Creditseva has been in the headlines before for the wrong reasons after security researcher Chris Vickery discovered that they had failed to secure a s3 instance which left tens of thousands personal details exposed.
Moving on months later and it has come to my attention that Creditseva has now come under attack by various hackers, one of which has managed to gain access to s3 buckets as well as rooting their server and defacing the website, not just once but twice.
In case you have not heard of them before CreditsServ, according to wikipedia is a credit management platform based in India, with offices in Singapore, that was launched in 2014. The service focuses on analyses of credit reports and score from its users. Creditseva got seed founding from Pix Vine Capital and Infocomm Investments in March 2016.
The breach started just before the end of in November 2017 after a user on raid forums posted a small dump of information.
Another well known hacker using the twitter alias Taylor has managed to gain access to creditseva main website server and a copy of the s3 bucket credentials. The credentials allowed the hackers to gain access to the s3 buckets that have the same information that researcher chris vickery had discovered months back and to prove this Taylor has provided cyberwarnews.info some of the data from the s3 buckets.
The first deface on the 2/1/2018 was Taylor editing a very small sentence on the main page, this was restored back to original shortly after.
At one stage on the 2/1/2018 defaced the site with the following message only to once again it to was restored back to the original index.
On the 4/1/2018 Taylor again decided to deface the website again but this time it was restored by creditseva who put it into maintenance mode and returned a short time later with no announcement of a breach.
Cyberwarnews.info has been given exclusive access to the data obtained by Taylor which contains personal records, copies of passports, identifications of people seeking the services of creditseva. The sample of data provided was a 768mb rar file that when expanded has three folders which represent a bucket per folder.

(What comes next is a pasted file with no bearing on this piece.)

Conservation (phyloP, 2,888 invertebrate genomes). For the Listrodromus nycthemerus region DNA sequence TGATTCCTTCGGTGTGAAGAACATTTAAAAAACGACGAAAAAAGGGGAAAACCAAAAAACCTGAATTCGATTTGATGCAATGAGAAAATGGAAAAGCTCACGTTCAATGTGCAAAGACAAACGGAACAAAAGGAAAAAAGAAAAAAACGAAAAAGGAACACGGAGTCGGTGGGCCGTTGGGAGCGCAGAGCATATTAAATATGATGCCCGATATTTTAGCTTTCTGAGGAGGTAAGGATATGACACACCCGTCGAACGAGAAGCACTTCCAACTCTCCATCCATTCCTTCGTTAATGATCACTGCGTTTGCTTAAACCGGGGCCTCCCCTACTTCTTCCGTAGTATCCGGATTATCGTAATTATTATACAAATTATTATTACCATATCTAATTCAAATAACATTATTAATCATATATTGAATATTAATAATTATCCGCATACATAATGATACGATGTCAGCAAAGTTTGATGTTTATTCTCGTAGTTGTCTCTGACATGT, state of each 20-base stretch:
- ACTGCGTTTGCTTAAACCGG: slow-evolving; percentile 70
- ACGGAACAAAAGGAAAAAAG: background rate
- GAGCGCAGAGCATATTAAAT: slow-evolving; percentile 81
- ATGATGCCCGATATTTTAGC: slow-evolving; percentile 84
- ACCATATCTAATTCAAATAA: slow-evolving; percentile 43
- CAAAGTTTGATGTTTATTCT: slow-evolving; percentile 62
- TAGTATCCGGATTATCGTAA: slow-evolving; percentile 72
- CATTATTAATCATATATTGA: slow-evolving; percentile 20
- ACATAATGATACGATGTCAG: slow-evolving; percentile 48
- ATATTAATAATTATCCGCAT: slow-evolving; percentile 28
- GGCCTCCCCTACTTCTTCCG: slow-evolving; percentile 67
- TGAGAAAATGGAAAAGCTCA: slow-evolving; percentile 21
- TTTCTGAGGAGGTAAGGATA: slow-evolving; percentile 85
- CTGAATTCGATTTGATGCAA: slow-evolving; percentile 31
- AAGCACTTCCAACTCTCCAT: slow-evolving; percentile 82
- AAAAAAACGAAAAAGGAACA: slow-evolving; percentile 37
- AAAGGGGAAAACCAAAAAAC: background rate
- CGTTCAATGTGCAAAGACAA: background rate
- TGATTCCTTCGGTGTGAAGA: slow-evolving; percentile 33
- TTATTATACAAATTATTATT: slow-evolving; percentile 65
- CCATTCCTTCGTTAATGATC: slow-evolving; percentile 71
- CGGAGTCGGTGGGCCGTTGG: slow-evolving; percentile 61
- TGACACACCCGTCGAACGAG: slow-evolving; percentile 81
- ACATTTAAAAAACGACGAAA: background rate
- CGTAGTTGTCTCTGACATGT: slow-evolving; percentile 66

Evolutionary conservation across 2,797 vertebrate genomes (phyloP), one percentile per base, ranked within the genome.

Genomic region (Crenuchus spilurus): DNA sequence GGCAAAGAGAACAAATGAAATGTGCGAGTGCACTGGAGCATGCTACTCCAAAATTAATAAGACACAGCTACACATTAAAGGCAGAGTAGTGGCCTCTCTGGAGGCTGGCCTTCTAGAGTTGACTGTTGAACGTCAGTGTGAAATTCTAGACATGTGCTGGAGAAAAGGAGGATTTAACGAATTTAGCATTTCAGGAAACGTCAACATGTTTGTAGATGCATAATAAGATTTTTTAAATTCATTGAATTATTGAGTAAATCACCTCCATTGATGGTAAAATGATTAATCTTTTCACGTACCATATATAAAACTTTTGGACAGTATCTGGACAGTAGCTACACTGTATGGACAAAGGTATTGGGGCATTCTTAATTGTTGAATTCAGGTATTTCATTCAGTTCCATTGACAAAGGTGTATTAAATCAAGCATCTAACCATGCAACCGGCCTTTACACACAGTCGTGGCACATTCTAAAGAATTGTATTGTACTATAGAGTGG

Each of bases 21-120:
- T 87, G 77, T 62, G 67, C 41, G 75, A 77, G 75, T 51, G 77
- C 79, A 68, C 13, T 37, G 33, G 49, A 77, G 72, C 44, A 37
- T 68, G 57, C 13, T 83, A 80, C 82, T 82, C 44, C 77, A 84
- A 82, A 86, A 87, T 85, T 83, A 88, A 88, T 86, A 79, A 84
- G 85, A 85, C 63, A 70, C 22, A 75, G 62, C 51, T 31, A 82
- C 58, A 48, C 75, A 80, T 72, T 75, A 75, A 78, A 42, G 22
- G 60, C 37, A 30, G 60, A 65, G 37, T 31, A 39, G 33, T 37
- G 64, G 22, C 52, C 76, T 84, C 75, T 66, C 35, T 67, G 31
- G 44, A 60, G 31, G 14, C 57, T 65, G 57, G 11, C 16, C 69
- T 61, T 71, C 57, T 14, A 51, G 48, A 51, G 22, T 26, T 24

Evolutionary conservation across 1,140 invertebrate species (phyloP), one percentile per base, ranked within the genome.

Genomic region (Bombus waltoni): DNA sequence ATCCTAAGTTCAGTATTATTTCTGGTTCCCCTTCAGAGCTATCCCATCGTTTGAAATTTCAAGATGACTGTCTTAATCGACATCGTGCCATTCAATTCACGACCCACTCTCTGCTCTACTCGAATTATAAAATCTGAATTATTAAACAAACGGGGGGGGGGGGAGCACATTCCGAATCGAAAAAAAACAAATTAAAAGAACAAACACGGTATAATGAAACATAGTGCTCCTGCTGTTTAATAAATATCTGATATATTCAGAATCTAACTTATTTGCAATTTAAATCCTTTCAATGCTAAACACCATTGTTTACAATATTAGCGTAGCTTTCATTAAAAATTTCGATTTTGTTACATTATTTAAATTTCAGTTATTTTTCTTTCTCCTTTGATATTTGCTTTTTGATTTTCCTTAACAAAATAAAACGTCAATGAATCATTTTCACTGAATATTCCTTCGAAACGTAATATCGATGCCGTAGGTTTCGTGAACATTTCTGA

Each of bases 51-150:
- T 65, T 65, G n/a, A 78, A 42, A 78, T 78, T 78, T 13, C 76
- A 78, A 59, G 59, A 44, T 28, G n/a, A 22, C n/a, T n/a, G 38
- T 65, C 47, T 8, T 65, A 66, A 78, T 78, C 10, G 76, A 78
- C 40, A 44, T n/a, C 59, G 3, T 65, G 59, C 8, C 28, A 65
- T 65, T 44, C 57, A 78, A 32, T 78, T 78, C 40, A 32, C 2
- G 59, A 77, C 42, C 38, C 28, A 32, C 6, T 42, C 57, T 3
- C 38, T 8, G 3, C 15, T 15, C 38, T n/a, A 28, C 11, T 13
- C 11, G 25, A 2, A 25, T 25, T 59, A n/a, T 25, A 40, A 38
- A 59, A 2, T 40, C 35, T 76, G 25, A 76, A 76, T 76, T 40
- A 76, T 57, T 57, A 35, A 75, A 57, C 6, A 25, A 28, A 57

The first folder 'Creditseva.com_db_backups_2018' contains 3 further files, 1 compressed file which expands to over nearly 13gb as a raw sql file that appears to be the main database for creditseva and two other sql based files for bad loans.
The second folder 'Creditseva.com_UserDocumnets_2018' contains a huge amount of personal information, with 889 folders. Each folder contains a .txt file that hold that individuals personal information include names, contacts, passports, addresses, financial and other loan related information. Some of the folders also contain a copy of that individuals passport and identification.
Finally the last folder 'Creditseva.com_website_files_2018' contains 16 items. One of the files called 'mail' contains thousands of raw emails, mostly server bounce reports with the exception a bunch of emails that contain applications and personal information regarding updates to users accounts.
The two SQL files contain various personal information as well as affiliates, affiliate payouts and commission, requests for credits, comments and status related to applications, all this information is dated back to 2014/2016, in total about 78,000 unique emails was discovered in this sql file.
When visiting the creditseva website it appears to not be fully functional and under maintenance still with all links being filled in with # and making pages like contact and about pages inaccessible as well when u visit the contact-us as indexed by Google recently it shows that it is now returning a 404 not found error, it would appear that creditseva is well aware of the fact they have been breached again and are working with restored data for the time being, if this is not the case then they might need to speak to their development team to fix their own websites design as well as security.
At time of publishing creditseva had been notified of this issue although they have not acknowledge this, updates to come when/if they do.
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